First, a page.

Reviews

Measuring Up

Cici loves cooking with her A-ma (grandmother) in Taiwan; it makes her feel like she belongs. But when Cici’s family moves to America and away from A-ma, Cici suddenly feels out of place. She misses Taiwan, but especially misses her A-ma. Cici wants A-ma to visit, but A-ma cannot afford the plane ticket to America. When Cici sees a cooking contest for kids offered at a local store for a cash prize, she enters right away. But will the judges be interested in her Taiwanese cooking?

Measuring Up is a delightful graphic novel about family, friendship, and identity. The story is fast paced and compelling. There are so many beautiful and delicious looking foods prepared throughout the book – expect your tummy to grumble! This book is recommended for ages 9-12.

Scritch Scratch

This spooky novel follows Claire, an interested-in-science-doesn’t-believe-in-the-paranormal-thank-you-very-much middle schooler who has a pretty typical life. She doesn’t always get along with her brother and her friend group is having some growing pains since her best friend is now hanging out with a new girl. Her parents would be normal if it wasn’t for her dad’s job which is a tour guide for a Chicago Ghost bus touring company. Claire can usually ignore that, but one night she gets pulled into helping her dad on the tour and a ghost follows her home, haunting her. Claire has to figure out what the ghost wants, and quickly, before it gets angrier.

111 Trees: How One Village Celebrates the Birth of Every Girl

Growing up as a young boy in the Indian state of Rajasthan, Sundar Paliwal experienced several difficult things such as hunger, poverty and the loss of his mother at a young age. He continues to look at his community as he grows up, gets married and eventually has his own two daughters and one son. He teaches his children about the beauty and importance of all living things. But Sundar’s community and land is being destroyed by mining companies, where he works.

Sundar knows he must make change in his community and for the land around them. He quits his mining job and becomes an activist and local leader. However, when tragedy strikes yet again in Sundar’s life, he imagines an inspiring plan that will not only replenish the environment but also highlight the need for equality amongst girls and boys in his village. In honor of every girl born in the village, 111 trees will be planted!

Snapdragon

Snapdragon, who goes by Snap, is kind of a loner who doesn't believe in witches and magic like other kids in town. But even she's slightly nervous when she visits the Town Witch to rescue her dog. It turns out that the grumpy Town Witch, whose name is actually Jacks, isn't so bad at all and has actually fixed up Snap's dog. Snap is instantly taken with Jacks' mysterious and strange ways and decides to enter into a deal with her. She'll help Jacks in her "work" if Jacks will help Snap care for some baby possums she found. As they spend time together, Snap starts rethinking the possibility of witches and learns that she and Jacks have more in common than she ever could have imagined.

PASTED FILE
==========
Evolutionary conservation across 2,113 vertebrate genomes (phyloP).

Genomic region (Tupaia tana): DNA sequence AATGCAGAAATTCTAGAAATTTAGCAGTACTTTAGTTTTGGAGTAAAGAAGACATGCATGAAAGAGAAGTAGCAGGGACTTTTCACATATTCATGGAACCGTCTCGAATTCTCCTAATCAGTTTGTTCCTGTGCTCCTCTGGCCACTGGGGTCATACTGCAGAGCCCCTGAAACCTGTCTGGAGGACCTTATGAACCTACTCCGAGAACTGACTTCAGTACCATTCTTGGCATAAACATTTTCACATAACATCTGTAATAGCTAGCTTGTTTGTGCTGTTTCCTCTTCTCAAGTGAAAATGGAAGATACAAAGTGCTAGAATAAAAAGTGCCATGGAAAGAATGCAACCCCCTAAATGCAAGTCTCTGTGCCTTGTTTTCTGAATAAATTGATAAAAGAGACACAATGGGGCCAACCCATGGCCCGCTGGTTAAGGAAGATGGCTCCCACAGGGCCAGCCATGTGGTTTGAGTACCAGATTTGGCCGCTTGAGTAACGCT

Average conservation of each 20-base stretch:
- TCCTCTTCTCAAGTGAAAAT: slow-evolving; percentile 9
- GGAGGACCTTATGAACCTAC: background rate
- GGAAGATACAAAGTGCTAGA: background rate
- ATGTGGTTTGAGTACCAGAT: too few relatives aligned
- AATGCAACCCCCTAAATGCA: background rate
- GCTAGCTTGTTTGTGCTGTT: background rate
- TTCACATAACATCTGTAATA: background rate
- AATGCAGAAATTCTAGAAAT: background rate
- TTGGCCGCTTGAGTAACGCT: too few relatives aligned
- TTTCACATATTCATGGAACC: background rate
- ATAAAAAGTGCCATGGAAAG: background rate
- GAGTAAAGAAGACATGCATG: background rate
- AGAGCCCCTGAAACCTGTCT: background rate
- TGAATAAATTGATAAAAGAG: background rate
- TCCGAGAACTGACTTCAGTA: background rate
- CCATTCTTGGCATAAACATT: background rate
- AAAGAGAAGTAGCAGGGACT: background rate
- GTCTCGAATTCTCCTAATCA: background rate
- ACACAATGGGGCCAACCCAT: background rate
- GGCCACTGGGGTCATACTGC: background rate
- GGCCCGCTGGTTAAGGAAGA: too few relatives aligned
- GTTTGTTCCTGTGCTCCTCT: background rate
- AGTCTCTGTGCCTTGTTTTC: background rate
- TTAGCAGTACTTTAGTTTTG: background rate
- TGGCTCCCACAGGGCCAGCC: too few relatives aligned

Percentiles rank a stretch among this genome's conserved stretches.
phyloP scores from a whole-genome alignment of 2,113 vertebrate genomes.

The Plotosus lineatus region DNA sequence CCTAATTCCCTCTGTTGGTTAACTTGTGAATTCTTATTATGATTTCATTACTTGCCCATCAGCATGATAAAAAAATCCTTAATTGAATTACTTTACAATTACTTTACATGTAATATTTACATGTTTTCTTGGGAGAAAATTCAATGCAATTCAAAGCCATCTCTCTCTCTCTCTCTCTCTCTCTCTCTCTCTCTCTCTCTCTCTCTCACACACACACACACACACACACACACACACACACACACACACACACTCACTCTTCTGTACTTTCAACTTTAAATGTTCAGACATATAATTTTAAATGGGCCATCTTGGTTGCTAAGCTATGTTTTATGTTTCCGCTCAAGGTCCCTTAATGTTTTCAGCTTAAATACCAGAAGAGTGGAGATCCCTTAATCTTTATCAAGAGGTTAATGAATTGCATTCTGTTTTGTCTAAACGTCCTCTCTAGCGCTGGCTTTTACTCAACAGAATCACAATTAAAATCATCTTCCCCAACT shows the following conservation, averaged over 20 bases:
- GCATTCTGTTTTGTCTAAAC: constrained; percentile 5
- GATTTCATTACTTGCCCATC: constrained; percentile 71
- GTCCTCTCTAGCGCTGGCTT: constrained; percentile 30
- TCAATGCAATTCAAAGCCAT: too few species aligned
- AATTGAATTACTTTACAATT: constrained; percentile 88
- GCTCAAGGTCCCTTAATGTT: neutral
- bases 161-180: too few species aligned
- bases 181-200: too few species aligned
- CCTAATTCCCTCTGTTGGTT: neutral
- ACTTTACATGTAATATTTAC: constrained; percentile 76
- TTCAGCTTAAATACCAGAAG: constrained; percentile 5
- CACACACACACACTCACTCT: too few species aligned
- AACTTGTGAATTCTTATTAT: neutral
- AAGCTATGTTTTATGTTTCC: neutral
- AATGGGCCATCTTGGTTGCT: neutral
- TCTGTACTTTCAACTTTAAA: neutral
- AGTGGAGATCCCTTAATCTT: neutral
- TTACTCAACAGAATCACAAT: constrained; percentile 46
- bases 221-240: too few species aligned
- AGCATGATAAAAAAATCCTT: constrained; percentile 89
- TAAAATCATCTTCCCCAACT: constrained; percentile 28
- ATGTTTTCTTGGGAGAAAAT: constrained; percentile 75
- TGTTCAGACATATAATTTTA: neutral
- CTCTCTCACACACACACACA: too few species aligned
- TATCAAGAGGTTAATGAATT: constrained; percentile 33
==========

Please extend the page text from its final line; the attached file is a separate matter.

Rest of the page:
Doodleville

There’s something special about the doodles Drew and her art club pals create - they come to life! The art club crew usually draft friendly characters, though Drew’s doodles are known to get into trouble, like the time they stole a hat out of a painting in the museum. But that was nothing compared to real trouble her newest doodle, Levi, created in Doodleville! With her monster on the loose destroying all of her friends’ creations, Drew feels hopeless. How will Drew ever be able to stop Levi from destroying everything in sight and hold onto her friendships!

With such an imaginative story and a wonderfully racially diverse group whose members display a variety of gender presentations, there's a lot to love about this book. It is the perfect read for fans of Chad Sell’s The Cardboard Kingdom, or Kirsten Gudsnuk’s Making Friends. Recommended ages 8+

Reviewed by Kim B., Librarian

Birdie and Me

Jack and her gender fluid brother, Birdie, are siblings who have to move in with their stoic and no-nonsense uncle after their eccentric uncle proves that he is not a good caretaker after their mother's sudden death. The constant upheaval, new scenery, school, and bullying in their new life throw them through a loop. Through grieving, confronting bullies, and confronting comfort zones -- Birdie, Jack, and both their uncles learn to love and accept each other for who they are. Together, the family creates a new sense of home together. 

Staff Pick: The Camping Trip

In this picture book, a Black family explores the wonders and challenges of camping! Ernestine lives with her single dad in the city. When her aunt Jackie and cousin Samantha invite her to go camping with them she eagerly accepts. With dad's help, Ernestine gathers and packs all the essentials needed for an outdoor adventure. She imagines what camping will be like and can't wait!

But we all know that things don't always turn out the way we imagine... like the difficulty in putting up a tent, or that swimming in a lake - and not at the YMCA pool means - fish!

Race to the Sun

Nizhoni Begay is a young Navajo girl. Her mom left their family when she was just a toddler, leaving Nizhoni, her dad, and her younger brother Mac on their own. Though she has aspirations to become famous and make something of herself, Nizhoni considers herself to be a pretty standard kid—until she begins to see monsters, that is. Things become more dire when Nizhoni sees her dad's new boss for what he truly is—a monster. When her dad disappears suddenly, she, her best friend Davery, and brother Mac must make a run for it. Through their journey to recover their father, Nizhoni and Mac discover their true identity as Monster Slayers.

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